Review: Land & Sea
Sorry about the published draft, if you happened to catch it anyone. WordPress reaching back into the bowels, enjoy the inner workings of my brain. Here’s an interview I did with Nicki Bloom and Chris Drummond to make up for it.
There is this strange thing when I see a work which emotionally impacts me. I simultaneously feel that I need desperately to write about it, while also feeling writing about it can do nothing but transform it in a way I don’t want.
I want to sing its praises from the roof tops; I want to keep it a secret.
I want to feel I’m a good enough writer to put it into words; I feel like there is no way I possibly have the skill.
I left Land & Sea and I felt like I needed to go into a corner and cry. But I also felt safe in the space of the foyer, like I didn’t want to walk out into the world so I could find that corner I needed.
I felt, somehow, that this was the wrong emotion. The work, while filled with strands of sadness, wasn’t overall a sad story. Or, perhaps it was.
It wasn’t, perhaps, overall a story.
Land & Sea lies somewhere between a full-length play and a series of short plays. Nicki Bloom’s script is a series of scenes where soft strands ricochet off into new scenes in new worlds. These stories are softly interconnected, strands form and dissolve, visual images and text reoccur in changed states. Repeated strands or fragments build up a familiarity, a comfortableness, a welcomeness to the work. The ending visual frame of one scene might open the next; words are repeated; images crop up again; eggs come and go.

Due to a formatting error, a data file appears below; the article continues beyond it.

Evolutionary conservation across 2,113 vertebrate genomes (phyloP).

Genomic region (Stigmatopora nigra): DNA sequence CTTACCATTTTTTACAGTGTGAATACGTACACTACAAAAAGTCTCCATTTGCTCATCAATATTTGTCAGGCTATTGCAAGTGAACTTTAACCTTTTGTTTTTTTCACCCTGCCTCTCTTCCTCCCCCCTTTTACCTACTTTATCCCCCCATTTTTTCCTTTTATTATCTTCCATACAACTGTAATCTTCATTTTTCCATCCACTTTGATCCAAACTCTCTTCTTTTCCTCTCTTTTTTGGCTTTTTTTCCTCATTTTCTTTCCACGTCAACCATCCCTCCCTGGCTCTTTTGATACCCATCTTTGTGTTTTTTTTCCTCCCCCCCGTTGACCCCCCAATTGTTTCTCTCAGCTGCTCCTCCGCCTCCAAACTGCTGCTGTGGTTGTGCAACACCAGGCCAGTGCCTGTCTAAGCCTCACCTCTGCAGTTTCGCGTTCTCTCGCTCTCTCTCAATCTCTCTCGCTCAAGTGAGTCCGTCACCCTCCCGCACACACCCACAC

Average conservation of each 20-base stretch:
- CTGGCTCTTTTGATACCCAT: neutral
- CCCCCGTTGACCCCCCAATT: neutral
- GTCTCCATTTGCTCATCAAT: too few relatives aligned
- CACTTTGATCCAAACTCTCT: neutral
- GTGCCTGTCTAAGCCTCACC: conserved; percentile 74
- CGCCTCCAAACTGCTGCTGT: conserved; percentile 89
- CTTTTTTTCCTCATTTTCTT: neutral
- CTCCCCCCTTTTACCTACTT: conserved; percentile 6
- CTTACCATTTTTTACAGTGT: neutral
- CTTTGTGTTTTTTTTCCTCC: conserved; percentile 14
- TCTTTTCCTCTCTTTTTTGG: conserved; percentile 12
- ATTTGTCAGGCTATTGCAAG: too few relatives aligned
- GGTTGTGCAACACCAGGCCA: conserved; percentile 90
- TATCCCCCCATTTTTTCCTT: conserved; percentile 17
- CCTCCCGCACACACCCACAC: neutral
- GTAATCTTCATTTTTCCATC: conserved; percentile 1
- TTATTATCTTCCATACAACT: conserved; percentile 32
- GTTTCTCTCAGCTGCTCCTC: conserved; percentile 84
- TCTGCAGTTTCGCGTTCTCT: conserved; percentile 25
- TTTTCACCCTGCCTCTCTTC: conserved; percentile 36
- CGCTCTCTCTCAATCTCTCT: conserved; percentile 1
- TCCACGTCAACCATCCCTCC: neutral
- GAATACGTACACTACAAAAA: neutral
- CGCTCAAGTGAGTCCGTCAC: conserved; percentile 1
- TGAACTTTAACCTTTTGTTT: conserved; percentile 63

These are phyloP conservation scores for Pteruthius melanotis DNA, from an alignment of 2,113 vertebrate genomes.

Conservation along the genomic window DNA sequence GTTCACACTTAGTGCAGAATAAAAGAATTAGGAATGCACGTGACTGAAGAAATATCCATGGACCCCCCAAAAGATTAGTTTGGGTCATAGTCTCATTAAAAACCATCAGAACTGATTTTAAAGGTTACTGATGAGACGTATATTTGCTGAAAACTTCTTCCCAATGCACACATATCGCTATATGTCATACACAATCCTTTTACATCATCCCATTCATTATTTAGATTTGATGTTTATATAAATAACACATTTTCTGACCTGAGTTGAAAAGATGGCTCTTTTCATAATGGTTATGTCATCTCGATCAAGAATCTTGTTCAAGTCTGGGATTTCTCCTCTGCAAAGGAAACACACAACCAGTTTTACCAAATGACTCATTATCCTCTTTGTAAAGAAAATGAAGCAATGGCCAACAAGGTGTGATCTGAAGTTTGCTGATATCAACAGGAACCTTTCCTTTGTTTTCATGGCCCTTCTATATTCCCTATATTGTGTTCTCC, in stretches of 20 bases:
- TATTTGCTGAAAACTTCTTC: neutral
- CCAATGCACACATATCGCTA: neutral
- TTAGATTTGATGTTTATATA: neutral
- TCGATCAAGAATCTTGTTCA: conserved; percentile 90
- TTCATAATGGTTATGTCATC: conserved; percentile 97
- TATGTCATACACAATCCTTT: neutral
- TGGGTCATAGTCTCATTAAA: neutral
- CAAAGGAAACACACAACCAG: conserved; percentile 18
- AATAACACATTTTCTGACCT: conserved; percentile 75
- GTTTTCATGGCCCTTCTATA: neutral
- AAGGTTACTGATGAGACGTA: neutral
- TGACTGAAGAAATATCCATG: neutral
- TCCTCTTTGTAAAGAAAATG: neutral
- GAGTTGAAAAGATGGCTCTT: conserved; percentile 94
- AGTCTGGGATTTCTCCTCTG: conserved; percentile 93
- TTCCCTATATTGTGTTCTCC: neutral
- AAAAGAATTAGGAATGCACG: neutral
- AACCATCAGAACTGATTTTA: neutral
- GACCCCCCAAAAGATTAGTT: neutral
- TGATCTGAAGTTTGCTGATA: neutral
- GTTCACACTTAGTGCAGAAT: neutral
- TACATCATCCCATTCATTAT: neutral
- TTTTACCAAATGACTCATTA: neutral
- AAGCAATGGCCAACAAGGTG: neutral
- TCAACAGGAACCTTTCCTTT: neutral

There is no great story. There are no over-reaching emotional character arcs. The characters link to each other, but are not each other. The worlds have reflections of each other, but are not the same. But maybe they are.
To write about it, perhaps, is futile.
Land & Sea is softly funny, and hauntingly sad. People’s lives are filled with hope and young love; with desperation and loneliness; with something that is sometimes magic and sometimes lies. Or maybe always magic, or always lies. Or always magic and always lies. Lies like truth. Perhaps they’re just old and confused.
Without spending too much time with any characters their reliability is never clear. We never know them enough to know all of where they’ve been or where they’re going, or perhaps even where they are. Where does a father end and an employer begin? How did this couple fall in love? How many times, in how many worlds, can we find that right person?
One of my favourite pieces of contemporary fiction is A Visit from the Goon Squad by Jennifer Egan. It is similar to Land & Sea in that it’s not quite a novel, not quite a series of short stories. Each chapter in Egan’s novel has a new protagonist, a character tangentially linked to a character we’ve meet before. But Egan doesn’t tell you these connections straight up, and the sooner you learn to stop intimately searching for the connection, the easier they come to you.
That’s the way I sat though Land & Sea: I didn’t try to force on it a narrative or connections, I didn’t try to desperately search for a “meaning.” Perhaps it’s there and perhaps it’s not, but to look for that one thing would obscure everything else.
In an attempt to understand, I suspect the ideas would become murky. In the end, I don’t know if Land & Sea is a work which you can understand, or which even asks to be understood.
It seems as I write this down and I think of you, dear reader, reading this, that the work is eminently confusing. And maybe it is. But at the same time, it’s not at all. Chris Drummond’s direction holds a steady hand over the work, gliding scene from scene, scenario to scenario.